Ten years ago I treated a few patients with mysteriously high fevers, weight loss and unusual lung infections. On June 5, 1981, the Centers for Disease Control published my description of this rare array of symptoms. At first I naively thought the patients would recover and they would be healthy once again. I was wrong. All of them died. It was clear to me before too long that we were on the brink of a natural disaster.
In 1981 less than 100 people died of the disease that came to be known as acquired immune deficiency syndrome (AIDS). By the end of 1990, approximately 160,000 people in the United States had been diagnosed with AIDS and 100,000 had died. What we thought might be a curable outbreak was a holocaust.
How did this epidemic happen? Why wasn't every possible step taken to halt the further spread of this virus? And, perhaps most important, why has President Bush never spoken out strongly on the most costly epidemic of our time?
The tragedy, of course, is thatthe AIDS epidemic was preventable. The war could have been won early if there had been a commitment at the highest levels of the government. As in Vietnam, the war was fought without a will to win. The leadership in Washington underestimated the enemy and mistook the threat as coming from people who had the virus rather than from the virus itself. They paid lip service to the cause but never sent the "troops" or funds needed to halt the invading disease.
Americans may tend to regard AIDS as a problem of the 1980s, yet the 1990s will be much worse. According to the Centers for Disease Control, by the end of 1993 there will have been 285,000 to 340,000 deaths. It is estimated that in each year of the 1990s at least 2,000 babies will be born infected with the AIDS virus.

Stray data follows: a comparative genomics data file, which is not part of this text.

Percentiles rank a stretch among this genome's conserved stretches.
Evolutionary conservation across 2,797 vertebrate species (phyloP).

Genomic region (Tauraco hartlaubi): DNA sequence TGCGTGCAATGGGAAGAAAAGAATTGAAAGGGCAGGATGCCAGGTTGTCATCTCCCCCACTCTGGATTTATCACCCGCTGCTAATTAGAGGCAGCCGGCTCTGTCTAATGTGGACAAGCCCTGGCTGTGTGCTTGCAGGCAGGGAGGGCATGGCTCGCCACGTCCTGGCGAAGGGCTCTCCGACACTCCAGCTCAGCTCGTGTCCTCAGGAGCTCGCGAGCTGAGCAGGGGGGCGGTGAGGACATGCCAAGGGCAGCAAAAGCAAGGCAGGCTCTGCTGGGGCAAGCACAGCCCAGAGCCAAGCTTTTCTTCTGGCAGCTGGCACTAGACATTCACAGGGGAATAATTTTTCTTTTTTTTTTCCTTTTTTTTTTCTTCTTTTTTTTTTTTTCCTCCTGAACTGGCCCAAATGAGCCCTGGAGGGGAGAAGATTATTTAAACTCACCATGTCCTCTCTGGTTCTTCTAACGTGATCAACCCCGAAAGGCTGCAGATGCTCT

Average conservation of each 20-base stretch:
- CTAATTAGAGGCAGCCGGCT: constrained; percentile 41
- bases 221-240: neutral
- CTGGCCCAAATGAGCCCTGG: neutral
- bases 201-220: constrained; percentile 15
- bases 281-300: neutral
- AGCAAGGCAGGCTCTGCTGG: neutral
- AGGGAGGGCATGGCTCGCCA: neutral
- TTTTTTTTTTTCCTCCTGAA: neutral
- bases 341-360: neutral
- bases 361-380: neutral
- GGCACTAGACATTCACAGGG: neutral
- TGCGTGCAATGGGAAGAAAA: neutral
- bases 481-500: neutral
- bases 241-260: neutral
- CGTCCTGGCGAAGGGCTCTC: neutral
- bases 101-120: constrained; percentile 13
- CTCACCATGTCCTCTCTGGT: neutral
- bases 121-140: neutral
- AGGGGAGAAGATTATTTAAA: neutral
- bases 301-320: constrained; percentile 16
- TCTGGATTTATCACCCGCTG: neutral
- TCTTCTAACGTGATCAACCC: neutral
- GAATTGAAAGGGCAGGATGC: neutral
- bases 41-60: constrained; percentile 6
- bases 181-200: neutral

Despite these astounding figures, two presidents of the United States have been reluctant to be the commander in chief in this fight. Ronald Reagan gave AIDS only passing notice, and Bush has failed to enter the battle as forcefully as the crisis demands.
We need a war plan for AIDS in the 1990s. Mine would aim to do the following:
Persuade Bush to take charge of this crisis by putting AIDS at the top of his domestic agenda.
Revive the prevention message first voiced by Surgeon General C. Everett Koop and neglected since he left the government in 1988. He made condoms a household word. Because of inadequate prevention strategies, 40,000 to 50,000 Americans are newly infected each year.
Prevent the spread of the virus among drug users, their sexual partners and babies. This strategy must include distributing free,clean needles to addicts and expanding methadone programs and basic health care for this impoverished population.
Increase access to prenatal care and testing for the 80,000 or so women of childbearing age who are infected with the HIV virus.
Expand financing for research on treatment and vaccines.
AIDS is still a medical emergency and warrants urgent expenditures. These measures must be carried out quickly. Our leaders have ducked the issue for too long. In the next elections failure to take a stand in favor of a sane policy should become a severe liability.
One-million Americans are already infected with HIV, and each year an additional 40,000 to 50,000 become infected. The AIDS crisis has not passed. The worst is yet to come. It is likely that in three or four years every American will know someone who has AIDS. Maybe that is what it will take to change attitudes and make all Americans activists.
Michael S. Gottlieb is a physician specializing in patients with AIDS and HIV infections.